Vermont Gov. Jim Douglas
The Republican governor of Vermont vetoed a bill legalizing same-sex marriage passed by the state’s Legislature yesterday, only to have the lawmakers at the Capitol override the veto today.
The bill had passed easily through the Vermont Senate, 26-4, last month, but the House had approved it 95-52, just five votes short of the two-thirds majority needed in the 150-member body to override a gubernatorial veto.
The Associated Press reports the vote today to override the veto was 23-5 in the state Senate and 100-49 in the House.
Vermont becomes the third state in the country to legalize same-sex marriage, following Massachusetts and Connecticut. Last week, an Iowa Supreme Court ruling overturned the Midwestern state’s ban on same-sex marriage, a ruling that – if fully implemented by state administrators – would raise the total to four states.
Vermont was the first state in the country to adopt civil unions for homosexual couples nine years ago.
In comments delivered with yesterday’s veto, Governor Jim Douglas stated that adding the term “marriage” to Vermont’s statutes would serve no practical purpose.
“This legislation does not address the inequalities espoused by proponents,” said the governor. “Regardless of whether the term marriage is applied, federal benefits will still be denied to same sex couples in Vermont. And states that do not recognize same-sex marriage or civil unions will also deny state rights and responsibilities to same-sex couples married in Vermont.”
“I would support congressional action to extend those benefits at the federal level to states that recognize same-sex unions,” Douglas continued. “But I believe that marriage should remain between a man and a woman.”
Douglas had promised to veto the bill even before it was passed, but also said that he wouldn’t urge fellow Republicans to side with him on upholding the veto.
“I think this is such an emotional, divisive, personal issue,” Douglas told WCAX-TV in Burlington, Vt., “it’s something that individuals have to decide how to vote on based on their personal convictions and faith, and I think each legislator ought to decide personally what to do.”
Following announcement of the vote, former Democratic State Representative Robert Dostis proposed to Chuck Kletecka, his partner of 25 years, in the lobby of the state legislation building.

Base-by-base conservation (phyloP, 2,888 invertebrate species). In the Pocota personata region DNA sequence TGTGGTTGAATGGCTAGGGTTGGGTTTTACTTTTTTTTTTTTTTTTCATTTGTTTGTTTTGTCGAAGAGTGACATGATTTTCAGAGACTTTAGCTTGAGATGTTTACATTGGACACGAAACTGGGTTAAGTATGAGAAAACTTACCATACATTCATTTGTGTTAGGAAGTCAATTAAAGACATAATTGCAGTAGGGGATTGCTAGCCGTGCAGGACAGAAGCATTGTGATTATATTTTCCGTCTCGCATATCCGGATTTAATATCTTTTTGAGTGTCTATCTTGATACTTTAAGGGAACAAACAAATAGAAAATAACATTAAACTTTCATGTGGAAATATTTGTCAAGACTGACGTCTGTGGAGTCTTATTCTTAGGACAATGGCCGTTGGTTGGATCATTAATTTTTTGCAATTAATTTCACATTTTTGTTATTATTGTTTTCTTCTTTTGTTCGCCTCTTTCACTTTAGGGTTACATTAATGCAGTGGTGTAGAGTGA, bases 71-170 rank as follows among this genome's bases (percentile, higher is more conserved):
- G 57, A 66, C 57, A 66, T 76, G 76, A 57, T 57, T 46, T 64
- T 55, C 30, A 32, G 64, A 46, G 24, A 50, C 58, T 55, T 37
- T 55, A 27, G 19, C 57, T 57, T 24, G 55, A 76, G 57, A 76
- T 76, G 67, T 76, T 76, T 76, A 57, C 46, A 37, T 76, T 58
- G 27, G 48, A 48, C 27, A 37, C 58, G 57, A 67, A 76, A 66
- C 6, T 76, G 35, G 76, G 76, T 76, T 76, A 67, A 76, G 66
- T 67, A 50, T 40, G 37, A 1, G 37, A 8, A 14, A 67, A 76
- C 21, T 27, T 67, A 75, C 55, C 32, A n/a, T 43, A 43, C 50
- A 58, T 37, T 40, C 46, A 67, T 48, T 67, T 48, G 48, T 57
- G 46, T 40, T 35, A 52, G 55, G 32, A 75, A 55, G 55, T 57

“It’s been a very long battle. It’s been almost 20 years to get to this point,” Dostis told the Associated Press. “I think finally, most people in Vermont understand that we’re a couple like any other couple.”
“It’s a great day for equality,” said Rep. Margaret Cheney, D-Norwich. “People saw this as an equality issue, and we’re proud that Vermont has led the way without a court order to provide equal benefits.”
Brian Brown, executive director of the National Organization for Marriage, explained in a Washington Post forum why he believes same-sex marriage is more than an issue of “equality” for homosexual couples, but an affront to the institution of marriage and the constitutional freedom of religion.
“Gay marriage does not just redefine marriage for same-sex couples – it changes marriage’s meaning for everyone,” Brown said. “Thus, in Massachusetts, after passage of same-sex marriage, Boston Catholic Charities adoptions were shut down. Why? Because the church could not adopt children to same-sex couples. The state said that this was ‘discrimination’ and allowed for no exemption.”
He continued, “When a religious organization is punished, repressed and marginalized because of its belief that marriage is the union of a man and a woman, this directly affects our religious liberty, one of our first rights. … Simply put, if you encode into the law that those of us who believe that marriage is the union of a man and a woman are bigots, why would you not expect the law to treat us as such? … Can racial bigots get professional licenses and run their practices along bigoted lines? No. Can they get radio broadcasting licenses? No. … This is a major, in my opinion, catastrophic effect of same-sex marriage.”